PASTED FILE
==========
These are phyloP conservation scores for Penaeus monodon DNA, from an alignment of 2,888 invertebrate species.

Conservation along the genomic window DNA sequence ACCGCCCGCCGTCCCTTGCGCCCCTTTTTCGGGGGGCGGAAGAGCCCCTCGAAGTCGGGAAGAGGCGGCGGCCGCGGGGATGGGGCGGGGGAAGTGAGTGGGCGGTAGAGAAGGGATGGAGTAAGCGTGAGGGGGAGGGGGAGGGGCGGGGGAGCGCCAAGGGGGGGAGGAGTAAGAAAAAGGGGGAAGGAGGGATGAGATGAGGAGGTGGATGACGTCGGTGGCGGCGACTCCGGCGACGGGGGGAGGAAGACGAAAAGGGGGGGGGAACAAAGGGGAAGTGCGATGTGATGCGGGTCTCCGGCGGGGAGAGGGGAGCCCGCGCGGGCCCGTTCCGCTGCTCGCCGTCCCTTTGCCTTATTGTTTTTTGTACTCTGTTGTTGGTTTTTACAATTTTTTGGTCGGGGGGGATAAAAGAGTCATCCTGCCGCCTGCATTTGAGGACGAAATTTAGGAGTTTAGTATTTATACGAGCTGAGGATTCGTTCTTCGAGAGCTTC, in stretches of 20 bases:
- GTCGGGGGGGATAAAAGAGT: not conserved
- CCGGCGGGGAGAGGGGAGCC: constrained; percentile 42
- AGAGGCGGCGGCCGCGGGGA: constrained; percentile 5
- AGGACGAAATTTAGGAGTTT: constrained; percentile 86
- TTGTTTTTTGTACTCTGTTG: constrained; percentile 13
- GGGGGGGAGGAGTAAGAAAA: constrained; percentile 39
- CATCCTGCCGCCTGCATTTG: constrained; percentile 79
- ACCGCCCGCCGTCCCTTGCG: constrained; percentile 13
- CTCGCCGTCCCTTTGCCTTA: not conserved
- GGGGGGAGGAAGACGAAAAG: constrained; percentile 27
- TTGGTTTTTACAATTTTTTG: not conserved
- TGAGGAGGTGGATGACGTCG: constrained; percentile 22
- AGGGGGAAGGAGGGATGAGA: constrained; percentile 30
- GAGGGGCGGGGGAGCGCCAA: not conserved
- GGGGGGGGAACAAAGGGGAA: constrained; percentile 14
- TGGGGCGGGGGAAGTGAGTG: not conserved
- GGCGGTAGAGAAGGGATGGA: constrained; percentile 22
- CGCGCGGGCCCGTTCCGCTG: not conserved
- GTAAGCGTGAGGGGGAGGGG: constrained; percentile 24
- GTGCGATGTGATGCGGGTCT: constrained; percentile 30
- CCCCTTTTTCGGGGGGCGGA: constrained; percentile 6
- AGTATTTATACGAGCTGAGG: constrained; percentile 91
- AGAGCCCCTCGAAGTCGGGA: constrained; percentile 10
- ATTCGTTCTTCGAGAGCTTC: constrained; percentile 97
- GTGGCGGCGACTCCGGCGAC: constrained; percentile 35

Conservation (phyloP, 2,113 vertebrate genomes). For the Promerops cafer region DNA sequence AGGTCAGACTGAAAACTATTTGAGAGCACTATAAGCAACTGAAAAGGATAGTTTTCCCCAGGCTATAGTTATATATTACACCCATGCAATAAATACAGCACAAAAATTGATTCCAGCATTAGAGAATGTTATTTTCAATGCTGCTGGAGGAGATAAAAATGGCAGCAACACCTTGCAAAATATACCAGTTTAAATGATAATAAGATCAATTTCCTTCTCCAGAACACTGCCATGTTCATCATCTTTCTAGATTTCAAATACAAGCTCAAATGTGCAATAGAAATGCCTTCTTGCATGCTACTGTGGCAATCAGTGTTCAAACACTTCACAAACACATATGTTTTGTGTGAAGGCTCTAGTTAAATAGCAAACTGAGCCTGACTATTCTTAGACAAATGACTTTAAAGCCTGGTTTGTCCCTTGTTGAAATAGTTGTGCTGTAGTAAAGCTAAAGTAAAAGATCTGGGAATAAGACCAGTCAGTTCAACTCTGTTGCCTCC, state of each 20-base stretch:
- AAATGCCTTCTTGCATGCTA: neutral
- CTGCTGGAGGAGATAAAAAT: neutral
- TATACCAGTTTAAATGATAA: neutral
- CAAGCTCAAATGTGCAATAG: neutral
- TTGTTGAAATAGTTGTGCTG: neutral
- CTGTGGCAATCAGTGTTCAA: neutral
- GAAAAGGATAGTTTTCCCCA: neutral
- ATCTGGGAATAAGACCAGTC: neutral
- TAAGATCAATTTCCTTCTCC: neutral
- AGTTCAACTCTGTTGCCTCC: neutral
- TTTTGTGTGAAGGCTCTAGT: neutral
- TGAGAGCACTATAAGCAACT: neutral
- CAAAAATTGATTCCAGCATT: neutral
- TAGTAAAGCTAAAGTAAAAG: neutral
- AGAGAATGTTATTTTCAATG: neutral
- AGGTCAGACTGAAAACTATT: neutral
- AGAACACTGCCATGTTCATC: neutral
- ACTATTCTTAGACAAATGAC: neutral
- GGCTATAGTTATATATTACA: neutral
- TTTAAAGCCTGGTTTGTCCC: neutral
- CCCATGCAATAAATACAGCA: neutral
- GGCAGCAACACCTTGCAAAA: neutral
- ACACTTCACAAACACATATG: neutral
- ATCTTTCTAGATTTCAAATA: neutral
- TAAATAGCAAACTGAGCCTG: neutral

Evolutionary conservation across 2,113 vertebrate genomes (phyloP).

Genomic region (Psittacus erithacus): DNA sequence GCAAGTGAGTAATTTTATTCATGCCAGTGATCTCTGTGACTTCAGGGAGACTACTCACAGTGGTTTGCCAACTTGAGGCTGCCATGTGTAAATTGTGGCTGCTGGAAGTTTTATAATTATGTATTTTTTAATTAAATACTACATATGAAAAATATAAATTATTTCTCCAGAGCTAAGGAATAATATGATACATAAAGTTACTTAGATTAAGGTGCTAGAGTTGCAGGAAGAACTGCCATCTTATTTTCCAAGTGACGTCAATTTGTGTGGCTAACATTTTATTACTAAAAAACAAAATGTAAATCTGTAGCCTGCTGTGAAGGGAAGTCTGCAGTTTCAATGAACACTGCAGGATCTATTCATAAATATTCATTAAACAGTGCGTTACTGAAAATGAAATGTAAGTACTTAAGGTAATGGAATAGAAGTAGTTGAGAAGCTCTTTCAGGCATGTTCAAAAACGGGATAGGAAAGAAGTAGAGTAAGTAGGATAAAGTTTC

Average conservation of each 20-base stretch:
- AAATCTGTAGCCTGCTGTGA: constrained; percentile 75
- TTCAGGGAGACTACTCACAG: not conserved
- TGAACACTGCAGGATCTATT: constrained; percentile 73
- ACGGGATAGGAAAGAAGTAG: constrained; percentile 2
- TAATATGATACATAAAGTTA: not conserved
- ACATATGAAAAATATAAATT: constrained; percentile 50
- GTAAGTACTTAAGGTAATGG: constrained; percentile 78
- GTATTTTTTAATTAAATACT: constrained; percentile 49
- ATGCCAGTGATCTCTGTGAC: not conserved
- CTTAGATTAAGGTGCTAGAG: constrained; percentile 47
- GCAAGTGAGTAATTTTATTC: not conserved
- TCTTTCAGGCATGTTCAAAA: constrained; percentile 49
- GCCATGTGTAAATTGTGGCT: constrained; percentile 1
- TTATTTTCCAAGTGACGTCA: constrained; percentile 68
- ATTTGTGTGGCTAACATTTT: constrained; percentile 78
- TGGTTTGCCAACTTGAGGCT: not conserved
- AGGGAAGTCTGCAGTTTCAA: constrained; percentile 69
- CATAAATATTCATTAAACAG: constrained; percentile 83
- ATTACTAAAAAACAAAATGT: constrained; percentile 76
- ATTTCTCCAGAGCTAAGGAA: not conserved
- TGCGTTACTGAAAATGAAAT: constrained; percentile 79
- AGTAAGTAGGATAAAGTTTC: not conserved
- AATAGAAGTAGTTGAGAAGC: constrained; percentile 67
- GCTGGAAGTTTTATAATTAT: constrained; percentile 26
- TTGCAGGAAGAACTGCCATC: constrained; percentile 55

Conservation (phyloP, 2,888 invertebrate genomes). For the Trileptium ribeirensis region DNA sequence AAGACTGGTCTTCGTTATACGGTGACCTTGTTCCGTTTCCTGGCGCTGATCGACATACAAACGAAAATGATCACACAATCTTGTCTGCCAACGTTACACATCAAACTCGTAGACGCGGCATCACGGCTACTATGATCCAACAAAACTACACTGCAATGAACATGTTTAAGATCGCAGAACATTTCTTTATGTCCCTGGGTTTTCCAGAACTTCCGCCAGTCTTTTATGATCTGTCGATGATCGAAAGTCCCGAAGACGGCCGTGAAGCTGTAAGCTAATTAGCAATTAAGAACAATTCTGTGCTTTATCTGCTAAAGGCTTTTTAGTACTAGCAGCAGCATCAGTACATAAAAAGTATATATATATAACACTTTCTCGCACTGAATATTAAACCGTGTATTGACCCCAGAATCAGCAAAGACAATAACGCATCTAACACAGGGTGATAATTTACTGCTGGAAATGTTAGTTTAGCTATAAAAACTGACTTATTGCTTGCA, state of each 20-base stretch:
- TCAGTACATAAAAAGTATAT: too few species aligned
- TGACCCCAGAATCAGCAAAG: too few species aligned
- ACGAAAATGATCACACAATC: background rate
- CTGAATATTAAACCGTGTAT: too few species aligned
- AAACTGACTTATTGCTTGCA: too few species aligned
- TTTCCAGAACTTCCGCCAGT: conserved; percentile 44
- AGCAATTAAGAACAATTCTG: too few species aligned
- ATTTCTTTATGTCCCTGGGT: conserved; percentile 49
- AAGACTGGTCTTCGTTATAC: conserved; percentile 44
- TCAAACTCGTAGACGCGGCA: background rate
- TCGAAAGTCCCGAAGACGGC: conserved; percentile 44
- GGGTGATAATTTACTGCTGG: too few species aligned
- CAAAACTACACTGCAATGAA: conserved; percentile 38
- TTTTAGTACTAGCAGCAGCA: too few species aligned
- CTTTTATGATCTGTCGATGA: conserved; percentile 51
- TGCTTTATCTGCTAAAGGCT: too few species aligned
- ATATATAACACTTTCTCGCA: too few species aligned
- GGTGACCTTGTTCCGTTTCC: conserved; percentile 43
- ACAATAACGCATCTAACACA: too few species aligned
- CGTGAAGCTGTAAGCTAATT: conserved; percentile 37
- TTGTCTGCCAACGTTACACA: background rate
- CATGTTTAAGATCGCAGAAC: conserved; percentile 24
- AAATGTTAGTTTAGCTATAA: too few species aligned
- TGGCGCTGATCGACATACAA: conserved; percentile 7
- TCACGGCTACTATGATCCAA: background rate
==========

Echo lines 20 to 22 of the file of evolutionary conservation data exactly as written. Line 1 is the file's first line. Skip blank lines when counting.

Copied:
- CGCGCGGGCCCGTTCCGCTG: not conserved
- GTAAGCGTGAGGGGGAGGGG: constrained; percentile 24
- GTGCGATGTGATGCGGGTCT: constrained; percentile 30